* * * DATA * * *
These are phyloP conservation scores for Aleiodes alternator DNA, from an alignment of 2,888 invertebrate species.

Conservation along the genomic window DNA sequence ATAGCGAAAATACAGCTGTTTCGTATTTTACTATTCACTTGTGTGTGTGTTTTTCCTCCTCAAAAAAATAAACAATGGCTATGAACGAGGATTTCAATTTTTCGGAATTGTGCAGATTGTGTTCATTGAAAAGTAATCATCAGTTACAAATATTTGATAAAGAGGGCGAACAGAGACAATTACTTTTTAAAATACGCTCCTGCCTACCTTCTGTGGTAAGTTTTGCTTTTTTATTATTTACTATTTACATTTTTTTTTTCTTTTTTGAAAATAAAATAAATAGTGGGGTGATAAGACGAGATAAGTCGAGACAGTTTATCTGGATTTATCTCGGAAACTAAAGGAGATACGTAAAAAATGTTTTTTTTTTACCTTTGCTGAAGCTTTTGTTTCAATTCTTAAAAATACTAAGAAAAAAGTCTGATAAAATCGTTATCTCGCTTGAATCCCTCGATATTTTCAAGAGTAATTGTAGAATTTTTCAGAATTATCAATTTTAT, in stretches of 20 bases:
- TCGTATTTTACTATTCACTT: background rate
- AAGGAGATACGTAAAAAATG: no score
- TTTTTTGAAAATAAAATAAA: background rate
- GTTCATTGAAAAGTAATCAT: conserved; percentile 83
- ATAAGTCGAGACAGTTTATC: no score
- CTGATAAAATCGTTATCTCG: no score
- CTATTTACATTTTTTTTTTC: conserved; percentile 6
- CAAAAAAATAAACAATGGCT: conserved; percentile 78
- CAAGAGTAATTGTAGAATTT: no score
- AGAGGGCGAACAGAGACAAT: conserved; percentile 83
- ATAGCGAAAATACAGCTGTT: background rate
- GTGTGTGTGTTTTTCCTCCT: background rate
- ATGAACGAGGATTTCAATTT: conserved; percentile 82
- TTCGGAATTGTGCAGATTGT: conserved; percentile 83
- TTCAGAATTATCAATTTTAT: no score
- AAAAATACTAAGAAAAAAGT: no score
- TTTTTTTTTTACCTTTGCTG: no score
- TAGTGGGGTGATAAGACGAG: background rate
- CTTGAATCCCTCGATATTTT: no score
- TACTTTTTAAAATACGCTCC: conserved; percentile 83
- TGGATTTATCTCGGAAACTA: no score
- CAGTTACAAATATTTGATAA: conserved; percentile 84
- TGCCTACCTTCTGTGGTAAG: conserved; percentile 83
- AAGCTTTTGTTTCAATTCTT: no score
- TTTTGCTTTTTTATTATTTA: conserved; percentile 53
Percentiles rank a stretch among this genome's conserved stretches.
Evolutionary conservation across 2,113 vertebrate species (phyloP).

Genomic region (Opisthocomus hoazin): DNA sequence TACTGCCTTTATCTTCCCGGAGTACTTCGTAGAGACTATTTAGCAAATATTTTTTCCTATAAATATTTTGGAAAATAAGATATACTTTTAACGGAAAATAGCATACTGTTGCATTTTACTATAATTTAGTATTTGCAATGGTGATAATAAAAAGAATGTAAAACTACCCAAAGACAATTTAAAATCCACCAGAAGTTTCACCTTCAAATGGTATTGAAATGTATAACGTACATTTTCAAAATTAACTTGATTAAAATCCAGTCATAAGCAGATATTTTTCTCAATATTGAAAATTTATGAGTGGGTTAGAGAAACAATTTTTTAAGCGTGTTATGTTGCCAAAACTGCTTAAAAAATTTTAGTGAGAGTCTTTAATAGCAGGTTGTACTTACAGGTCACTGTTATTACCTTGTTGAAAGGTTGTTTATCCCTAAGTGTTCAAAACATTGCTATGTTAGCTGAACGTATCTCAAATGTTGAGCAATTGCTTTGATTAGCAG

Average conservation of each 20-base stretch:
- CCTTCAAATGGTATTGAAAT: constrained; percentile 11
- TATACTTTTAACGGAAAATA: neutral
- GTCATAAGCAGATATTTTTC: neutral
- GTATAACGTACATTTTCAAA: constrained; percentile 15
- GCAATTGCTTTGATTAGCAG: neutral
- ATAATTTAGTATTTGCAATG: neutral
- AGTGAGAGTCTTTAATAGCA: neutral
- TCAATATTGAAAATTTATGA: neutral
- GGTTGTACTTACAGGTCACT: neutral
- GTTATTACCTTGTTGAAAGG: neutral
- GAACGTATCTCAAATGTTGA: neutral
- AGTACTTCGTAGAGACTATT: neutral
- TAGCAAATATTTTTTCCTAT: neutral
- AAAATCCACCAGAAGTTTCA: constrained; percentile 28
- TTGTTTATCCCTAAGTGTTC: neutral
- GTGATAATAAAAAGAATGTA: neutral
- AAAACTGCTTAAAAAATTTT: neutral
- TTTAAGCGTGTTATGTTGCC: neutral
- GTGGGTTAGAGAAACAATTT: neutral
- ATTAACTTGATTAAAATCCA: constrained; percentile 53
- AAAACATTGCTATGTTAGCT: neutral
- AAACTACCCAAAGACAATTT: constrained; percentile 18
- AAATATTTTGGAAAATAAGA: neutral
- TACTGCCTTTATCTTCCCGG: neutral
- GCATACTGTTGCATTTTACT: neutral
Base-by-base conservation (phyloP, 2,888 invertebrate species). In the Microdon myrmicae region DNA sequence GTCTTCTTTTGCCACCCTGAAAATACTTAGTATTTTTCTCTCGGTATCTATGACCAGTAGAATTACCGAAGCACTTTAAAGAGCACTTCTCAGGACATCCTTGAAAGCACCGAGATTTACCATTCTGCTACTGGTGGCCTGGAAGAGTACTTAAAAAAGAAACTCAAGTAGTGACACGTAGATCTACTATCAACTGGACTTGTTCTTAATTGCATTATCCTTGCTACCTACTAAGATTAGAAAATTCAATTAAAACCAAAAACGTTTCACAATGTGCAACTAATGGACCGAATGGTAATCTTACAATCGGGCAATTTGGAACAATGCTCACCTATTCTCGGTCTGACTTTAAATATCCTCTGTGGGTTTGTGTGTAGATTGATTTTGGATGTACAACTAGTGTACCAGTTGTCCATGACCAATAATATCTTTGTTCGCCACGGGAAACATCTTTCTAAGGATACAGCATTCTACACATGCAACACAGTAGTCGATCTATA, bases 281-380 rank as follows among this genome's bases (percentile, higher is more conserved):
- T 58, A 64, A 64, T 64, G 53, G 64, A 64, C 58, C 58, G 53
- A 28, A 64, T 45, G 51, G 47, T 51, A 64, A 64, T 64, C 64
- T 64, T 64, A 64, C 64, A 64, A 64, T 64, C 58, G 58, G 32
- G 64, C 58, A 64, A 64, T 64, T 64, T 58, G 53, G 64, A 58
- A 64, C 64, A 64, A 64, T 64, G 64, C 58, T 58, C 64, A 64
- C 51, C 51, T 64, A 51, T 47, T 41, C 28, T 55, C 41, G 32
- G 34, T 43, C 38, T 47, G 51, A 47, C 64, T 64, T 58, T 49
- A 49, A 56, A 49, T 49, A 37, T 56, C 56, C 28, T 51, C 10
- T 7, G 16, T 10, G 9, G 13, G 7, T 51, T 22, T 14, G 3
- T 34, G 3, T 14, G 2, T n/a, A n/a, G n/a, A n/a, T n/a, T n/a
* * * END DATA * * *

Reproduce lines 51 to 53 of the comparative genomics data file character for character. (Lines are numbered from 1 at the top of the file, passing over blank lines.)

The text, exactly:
- ATTAACTTGATTAAAATCCA: constrained; percentile 53
- AAAACATTGCTATGTTAGCT: neutral
- AAACTACCCAAAGACAATTT: constrained; percentile 18